Research Examines Economic Burden in Patients with Severe Asthma

In a July, 2016, article in the Journal of Managed Care and Specialty Pharmacy, researchers sought to explore the economic burden of illness in patients with severe asthma. The study consisted of a total of 65,359 patients “aged ≥ 12 years who had at least 1 medical claim with an asthma diagnosis in 2012 and had continuous medical and pharmacy coverage under a commercial or Medicare Advantage plan from January 1, 2012, to December 31, 2013.” These patients were then separated into persistent and severe asthma cohorts. Researchers then computed health care utilization and costs using medical claims and medication use for a year.

After analyzing the results, the severe asthma cohort had a greater mean count of medications filled, as well as a greater mean use of oral and inhaled controller therapy. In addition, the severe cohort had a significantly higher “count of asthma-related hospitalizations, emergency room visits, and ambulatory visits.” The researchers concluded that patients in the sever cohort had “2.9-fold higher adjusted asthma-related costs and 3-fold higher adjusted asthma medication costs,” and also “consistently demonstrated a higher rate of health care utilization.”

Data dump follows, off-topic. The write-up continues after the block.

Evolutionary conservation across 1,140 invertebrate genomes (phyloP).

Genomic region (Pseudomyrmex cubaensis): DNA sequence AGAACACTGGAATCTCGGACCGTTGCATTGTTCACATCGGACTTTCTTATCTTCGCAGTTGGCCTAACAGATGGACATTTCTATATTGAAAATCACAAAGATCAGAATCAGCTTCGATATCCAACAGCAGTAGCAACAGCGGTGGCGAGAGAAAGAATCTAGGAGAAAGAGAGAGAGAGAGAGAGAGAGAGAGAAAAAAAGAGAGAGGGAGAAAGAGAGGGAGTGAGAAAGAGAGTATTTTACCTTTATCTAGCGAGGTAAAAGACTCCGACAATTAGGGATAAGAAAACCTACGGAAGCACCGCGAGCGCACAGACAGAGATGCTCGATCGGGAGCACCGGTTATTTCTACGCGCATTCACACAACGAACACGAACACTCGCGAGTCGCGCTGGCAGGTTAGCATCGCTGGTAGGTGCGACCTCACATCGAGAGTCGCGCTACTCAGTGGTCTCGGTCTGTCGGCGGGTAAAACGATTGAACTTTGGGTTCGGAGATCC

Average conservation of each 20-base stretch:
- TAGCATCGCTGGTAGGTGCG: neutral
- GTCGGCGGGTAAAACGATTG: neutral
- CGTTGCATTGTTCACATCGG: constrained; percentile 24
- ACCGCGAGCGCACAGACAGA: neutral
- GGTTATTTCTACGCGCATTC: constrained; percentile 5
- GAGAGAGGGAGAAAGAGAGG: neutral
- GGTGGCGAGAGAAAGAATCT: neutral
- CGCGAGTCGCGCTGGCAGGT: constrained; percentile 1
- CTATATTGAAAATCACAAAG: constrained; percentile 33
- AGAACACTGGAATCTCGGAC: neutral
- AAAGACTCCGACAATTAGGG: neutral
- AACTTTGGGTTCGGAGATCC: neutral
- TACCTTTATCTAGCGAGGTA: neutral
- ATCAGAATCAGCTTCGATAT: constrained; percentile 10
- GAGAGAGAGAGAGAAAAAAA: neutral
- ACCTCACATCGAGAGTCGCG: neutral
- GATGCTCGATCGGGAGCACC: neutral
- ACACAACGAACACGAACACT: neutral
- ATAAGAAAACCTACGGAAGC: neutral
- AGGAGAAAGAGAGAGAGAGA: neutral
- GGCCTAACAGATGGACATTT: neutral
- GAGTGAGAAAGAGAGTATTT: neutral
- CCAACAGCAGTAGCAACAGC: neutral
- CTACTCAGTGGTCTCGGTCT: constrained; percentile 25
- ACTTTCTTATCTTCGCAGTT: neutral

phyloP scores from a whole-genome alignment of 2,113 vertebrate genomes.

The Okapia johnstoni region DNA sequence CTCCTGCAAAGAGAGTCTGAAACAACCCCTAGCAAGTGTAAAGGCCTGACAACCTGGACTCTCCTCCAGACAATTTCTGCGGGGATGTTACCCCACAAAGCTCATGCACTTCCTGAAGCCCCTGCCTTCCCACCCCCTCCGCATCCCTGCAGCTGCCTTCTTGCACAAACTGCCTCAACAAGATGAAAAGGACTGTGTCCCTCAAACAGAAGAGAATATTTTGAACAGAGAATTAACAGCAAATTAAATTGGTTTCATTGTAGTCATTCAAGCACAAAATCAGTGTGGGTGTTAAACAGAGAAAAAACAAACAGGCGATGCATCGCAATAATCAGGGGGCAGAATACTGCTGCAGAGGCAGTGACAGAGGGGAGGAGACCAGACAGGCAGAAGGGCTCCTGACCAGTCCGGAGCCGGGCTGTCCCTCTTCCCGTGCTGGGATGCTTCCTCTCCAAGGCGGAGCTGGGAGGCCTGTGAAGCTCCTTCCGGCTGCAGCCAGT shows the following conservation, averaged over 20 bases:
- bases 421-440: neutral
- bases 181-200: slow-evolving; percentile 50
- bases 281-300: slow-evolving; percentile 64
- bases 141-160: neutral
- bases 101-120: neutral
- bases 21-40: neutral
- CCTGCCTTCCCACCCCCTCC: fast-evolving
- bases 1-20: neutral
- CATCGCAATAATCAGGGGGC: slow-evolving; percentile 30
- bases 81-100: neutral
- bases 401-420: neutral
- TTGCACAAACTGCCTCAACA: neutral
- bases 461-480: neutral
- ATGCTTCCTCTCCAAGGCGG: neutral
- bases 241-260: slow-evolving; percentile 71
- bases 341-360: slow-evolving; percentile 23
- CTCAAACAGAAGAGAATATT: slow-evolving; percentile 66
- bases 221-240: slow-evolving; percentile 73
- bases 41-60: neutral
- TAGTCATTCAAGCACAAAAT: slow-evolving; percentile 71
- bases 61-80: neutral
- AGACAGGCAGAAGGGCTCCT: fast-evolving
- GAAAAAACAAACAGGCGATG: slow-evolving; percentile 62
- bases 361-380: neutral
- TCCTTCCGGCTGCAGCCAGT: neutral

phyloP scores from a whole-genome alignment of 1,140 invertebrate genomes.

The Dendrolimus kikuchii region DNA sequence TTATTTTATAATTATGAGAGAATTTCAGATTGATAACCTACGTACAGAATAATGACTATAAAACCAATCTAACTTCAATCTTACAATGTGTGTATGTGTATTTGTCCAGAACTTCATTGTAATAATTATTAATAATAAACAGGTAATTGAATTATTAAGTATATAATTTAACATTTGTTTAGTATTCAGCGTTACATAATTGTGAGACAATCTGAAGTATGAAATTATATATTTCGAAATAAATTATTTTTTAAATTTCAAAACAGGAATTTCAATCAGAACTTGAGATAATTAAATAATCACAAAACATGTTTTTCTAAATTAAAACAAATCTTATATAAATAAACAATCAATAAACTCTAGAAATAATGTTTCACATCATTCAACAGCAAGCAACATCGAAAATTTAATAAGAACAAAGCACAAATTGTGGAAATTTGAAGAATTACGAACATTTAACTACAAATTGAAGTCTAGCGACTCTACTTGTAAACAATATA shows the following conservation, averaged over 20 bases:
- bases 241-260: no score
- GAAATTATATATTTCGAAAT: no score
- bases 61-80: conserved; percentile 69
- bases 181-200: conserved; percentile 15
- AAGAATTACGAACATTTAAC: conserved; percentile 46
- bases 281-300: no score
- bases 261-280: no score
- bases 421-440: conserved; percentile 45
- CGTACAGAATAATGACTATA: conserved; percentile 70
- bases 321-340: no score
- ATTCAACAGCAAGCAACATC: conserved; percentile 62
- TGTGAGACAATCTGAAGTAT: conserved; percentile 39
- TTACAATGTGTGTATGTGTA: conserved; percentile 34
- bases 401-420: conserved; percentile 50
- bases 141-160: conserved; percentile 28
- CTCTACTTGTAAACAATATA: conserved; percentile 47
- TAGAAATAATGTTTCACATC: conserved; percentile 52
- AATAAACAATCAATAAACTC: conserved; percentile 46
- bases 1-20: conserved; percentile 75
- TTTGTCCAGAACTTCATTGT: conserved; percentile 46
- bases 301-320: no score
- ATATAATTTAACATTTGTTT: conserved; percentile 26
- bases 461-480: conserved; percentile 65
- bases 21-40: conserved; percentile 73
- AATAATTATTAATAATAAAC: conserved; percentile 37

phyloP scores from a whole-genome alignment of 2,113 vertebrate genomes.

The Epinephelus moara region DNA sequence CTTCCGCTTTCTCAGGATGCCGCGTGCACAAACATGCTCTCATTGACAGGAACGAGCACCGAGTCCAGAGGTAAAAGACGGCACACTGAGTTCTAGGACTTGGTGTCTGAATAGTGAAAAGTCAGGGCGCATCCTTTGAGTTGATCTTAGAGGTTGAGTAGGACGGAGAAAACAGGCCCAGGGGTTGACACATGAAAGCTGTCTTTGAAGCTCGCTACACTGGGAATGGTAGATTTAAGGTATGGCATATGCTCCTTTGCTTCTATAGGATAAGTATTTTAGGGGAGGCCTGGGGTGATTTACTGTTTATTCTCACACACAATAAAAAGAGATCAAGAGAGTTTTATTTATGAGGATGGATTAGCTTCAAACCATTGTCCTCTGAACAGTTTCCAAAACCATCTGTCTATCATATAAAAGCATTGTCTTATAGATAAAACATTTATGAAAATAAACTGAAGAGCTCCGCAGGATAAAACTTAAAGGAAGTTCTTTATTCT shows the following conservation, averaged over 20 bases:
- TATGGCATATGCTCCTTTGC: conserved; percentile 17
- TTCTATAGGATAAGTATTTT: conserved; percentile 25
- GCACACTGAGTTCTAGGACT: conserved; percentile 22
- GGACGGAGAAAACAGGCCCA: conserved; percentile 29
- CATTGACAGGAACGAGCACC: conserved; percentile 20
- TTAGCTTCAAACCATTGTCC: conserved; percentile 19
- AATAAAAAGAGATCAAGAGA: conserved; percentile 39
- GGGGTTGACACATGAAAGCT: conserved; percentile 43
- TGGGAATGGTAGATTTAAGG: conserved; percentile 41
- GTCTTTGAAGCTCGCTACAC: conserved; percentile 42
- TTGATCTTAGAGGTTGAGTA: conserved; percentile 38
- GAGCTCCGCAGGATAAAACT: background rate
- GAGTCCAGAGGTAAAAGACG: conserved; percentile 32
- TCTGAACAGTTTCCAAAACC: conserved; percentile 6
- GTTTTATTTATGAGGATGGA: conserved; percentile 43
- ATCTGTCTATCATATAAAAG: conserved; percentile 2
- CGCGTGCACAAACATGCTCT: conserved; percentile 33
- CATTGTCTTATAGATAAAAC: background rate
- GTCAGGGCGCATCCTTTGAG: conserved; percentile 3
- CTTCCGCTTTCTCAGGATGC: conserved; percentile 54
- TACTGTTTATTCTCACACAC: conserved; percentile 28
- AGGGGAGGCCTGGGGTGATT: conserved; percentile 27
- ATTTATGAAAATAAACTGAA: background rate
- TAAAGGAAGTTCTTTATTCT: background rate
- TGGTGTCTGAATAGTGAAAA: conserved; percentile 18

To view the article’s abstract, click here.